How to Treat Osteochondritis Dissecans of the Knee: Surgical Techniques and New Trends AAOS Exhibit Selection

III Clinic of Orthopaedics and Traumatology, Rizzoli Orthopaedic Institute, Bologna 20136, Italy.
The Journal of Bone and Joint Surgery (Impact Factor: 5.28). 01/2012; 94(1):e1(1-8). DOI: 10.2106/JBJS.K.00748
Source: PubMed


Osteochondritis dissecans is a relatively common cause of knee pain. The aim of this study was to describe the outcomes of five different surgical techniques in a series of sixty patients with osteochondritis dissecans.
Sixty patients (age 22.4 ± 7.4 years, sixty-two knees) with osteochondritis dissecans of a femoral condyle (forty-five medial and seventeen lateral) were treated with osteochondral autologous transplantation, autologous chondrocyte implantation with bone graft, biomimetic nanostructured osteochondral scaffold (MaioRegen) implantation, bone-cartilage paste graft, or a "one-step" bone-marrow-derived cell transplantation technique. Preoperative and follow-up evaluation included the International Knee Documentation Committee (IKDC) score, the EuroQol visual analog scale (EQ-VAS) score, radiographs, and magnetic resonance imaging.
The global mean IKDC score improved from 40.1 ± 14.3 preoperatively to 77.2 ± 21.3 (p < 0.0005) at 5.3 ± 4.7 years of follow-up, and the EQ-VAS improved from 51.7 ± 17.0 to 83.5 ± 18.3 (p < 0.0005). No influence of age, lesion size, duration of follow-up, or previous surgical procedures on the result was found. The only difference among the results of the surgical procedures was a trend toward better results following autologous chondrocyte implantation (p = 0.06).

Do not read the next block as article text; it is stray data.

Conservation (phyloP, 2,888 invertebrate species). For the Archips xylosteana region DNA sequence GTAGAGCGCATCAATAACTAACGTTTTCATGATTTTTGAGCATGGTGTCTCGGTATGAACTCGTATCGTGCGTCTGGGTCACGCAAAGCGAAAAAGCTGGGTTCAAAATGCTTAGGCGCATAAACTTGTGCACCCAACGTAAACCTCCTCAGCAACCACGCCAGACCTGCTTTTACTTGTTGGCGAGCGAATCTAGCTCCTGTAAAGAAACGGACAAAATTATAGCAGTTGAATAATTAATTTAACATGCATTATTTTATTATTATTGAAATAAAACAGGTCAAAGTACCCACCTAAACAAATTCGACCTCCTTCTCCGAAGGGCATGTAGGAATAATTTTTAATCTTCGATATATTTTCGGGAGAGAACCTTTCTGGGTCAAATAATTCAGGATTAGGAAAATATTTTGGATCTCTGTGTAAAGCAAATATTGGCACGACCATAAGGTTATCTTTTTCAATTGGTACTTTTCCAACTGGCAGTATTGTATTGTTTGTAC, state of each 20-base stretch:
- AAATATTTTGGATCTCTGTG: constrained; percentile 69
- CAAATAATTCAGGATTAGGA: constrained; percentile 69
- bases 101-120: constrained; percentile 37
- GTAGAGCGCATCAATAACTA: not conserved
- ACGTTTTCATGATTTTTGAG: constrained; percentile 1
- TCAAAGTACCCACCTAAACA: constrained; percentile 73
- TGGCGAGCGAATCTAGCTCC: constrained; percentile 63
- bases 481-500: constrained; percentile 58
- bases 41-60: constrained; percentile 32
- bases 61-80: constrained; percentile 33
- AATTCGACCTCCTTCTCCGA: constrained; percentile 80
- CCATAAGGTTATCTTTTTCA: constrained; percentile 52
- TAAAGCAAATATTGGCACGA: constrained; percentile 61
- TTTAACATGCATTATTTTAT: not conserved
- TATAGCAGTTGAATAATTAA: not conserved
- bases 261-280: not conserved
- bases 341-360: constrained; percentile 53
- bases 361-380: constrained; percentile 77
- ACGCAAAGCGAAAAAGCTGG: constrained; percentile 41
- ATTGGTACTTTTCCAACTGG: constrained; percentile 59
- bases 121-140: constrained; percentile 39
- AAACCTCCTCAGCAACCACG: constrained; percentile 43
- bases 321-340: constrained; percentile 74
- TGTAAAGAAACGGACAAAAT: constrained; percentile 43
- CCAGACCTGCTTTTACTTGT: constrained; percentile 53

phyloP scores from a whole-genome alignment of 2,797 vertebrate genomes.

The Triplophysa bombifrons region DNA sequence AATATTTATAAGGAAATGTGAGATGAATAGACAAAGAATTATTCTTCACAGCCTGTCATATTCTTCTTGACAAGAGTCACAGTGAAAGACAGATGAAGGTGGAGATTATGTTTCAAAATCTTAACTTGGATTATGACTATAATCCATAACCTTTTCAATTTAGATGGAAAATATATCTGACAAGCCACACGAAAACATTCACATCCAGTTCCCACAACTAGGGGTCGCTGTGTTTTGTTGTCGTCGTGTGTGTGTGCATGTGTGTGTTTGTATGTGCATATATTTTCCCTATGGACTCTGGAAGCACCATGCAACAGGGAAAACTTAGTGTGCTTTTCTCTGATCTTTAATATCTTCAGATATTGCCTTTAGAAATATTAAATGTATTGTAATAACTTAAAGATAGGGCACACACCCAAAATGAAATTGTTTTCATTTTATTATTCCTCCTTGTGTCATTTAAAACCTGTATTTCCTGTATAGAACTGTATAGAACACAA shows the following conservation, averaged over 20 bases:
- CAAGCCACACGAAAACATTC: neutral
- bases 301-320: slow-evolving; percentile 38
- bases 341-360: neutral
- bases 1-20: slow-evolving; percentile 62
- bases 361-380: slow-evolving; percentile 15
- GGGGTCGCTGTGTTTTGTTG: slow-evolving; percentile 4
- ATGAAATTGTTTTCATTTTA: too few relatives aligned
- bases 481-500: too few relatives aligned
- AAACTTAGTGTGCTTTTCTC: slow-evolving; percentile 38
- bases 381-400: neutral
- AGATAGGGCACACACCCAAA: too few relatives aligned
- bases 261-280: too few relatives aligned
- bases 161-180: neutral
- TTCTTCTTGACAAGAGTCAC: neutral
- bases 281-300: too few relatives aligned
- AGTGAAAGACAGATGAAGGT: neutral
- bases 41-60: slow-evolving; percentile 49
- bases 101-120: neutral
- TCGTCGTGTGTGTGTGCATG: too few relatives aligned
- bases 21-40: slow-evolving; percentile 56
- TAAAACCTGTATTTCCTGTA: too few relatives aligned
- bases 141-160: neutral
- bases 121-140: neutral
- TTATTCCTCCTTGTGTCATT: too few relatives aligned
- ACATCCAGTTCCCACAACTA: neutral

All of the techniques were effective in achieving good clinical and radiographic results in patients with osteochondritis dissecans, and the effectiveness of autologous chondrocyte implantation was confirmed at a mean follow-up of five years. Newer techniques such as MaioRegen implantation and the "one-step" transplantation technique are based on different rationales; the first relies on the characteristics of the scaffold and the second on the regenerative potential of mesenchymal cells. Both of these newer procedures have the advantage of being minimally invasive and requiring a single operation.

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Available from: Elizaveta Kon, Jan 21, 2015
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    ABSTRACT: Osteochondritis dissecans of the knee primarily affects subchondral bone, with a secondary effect on the overlying articular cartilage. This process can lead to pain, effusions, and loose body formation. While stable juvenile lesions often respond well to nonoperative management, unstable juvenile lesions, as well as symptomatic adult lesions, often require operative intervention. Short-term goals focus on symptomatic relief, while long-term expectations include the hope of preventing early-onset arthritis. Surgical options include debridement, loose body removal, microfracture, arthroscopic reduction and internal fixation, subchondral drilling, osteochondral autograft or allograft transplantation, and autologous chondrocyte implantation. Newer single-stage cell-based procedures have also been developed, utilizing mesenchymal stem cells and matrix augmentation. Proper treatment requires evaluation of both lesional (size, depth, stability) and patient (age, athletic level) characteristics.
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